Among four AR effects that were used for advertising purposes, the “treat the driveway like a road, not a play area” experience had the greatest reach. This effect was a “world AR” with a very popular social media audio effect that got a lot of attention. The next one that had a significant reach was the AR game where children used their heads (with a face effect on their faces) to control a character and collect donuts to get higher scores. In this game, the road safety subjects were taught to children using narration and some pre-planned movements by the virtual character. The results of the interviews also confirmed this finding. Five out of ten interviewees said that their children enjoyed the road safety game the most.

Certain AR experiences, such as “world AR” and “AR portals”, are still novel for general mobile users on social media. In the context of this study, some interviewees highlighted the need for clearer instructions to navigate certain learning experiences. Further exploration during the interview indicated that their concerns primarily centred around world AR and AR portals. There were mixed results about the AR portal. Some of the users found it hard to use and gave up quickly. However, some of the users who were able to try it said their child enjoyed the experience as there were different types of things happening in the virtual city and the phone was responding to their movements.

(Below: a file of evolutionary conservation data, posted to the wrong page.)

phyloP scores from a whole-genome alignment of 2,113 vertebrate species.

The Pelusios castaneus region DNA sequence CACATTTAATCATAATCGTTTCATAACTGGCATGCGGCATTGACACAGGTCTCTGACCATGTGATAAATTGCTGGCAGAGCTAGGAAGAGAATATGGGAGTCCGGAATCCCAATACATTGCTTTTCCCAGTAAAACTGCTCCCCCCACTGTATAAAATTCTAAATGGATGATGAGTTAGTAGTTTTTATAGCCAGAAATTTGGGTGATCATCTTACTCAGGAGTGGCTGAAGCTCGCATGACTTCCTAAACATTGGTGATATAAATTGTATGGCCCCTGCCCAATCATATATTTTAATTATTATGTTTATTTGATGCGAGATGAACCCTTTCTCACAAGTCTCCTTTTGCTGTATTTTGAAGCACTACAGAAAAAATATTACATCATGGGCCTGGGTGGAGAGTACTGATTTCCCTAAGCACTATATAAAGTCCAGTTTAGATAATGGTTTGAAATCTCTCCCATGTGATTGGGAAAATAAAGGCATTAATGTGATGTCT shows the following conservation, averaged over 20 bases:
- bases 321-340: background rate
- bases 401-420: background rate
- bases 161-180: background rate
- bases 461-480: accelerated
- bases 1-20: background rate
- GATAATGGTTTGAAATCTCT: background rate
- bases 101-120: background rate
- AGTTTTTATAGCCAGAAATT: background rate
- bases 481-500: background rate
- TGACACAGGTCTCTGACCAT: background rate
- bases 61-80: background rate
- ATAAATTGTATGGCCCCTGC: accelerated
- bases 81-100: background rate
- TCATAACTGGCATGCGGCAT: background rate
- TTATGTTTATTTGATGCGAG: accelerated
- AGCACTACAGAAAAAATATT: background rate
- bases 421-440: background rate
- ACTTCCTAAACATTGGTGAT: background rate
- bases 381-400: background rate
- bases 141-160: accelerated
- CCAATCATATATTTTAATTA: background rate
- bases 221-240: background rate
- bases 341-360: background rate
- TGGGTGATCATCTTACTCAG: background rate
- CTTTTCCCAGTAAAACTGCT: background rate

For social media AR learning experiences, we suggest using simple and low-tech experiences. If more complex AR experiences are used clear instructions for users are needed. Although “world AR” experiences and AR portals are perfect for creating immersive experiences, if users are not supported, they may lose interest quickly or the complexity of the experiences may discourage users from trying other learning experiences. These types of experiences seem to be better suited for older children who are more familiar with AR experiences and finding out how new digital things work, often more easily than their parents. This finding aligns with findings from Chow et al. (2020) that the effectiveness and suitability of game-based interventions depend on the age of the targeted children. Children aged six years and younger need simple game designs and short playtime, but children aged 6-12 years old respond to more complex games.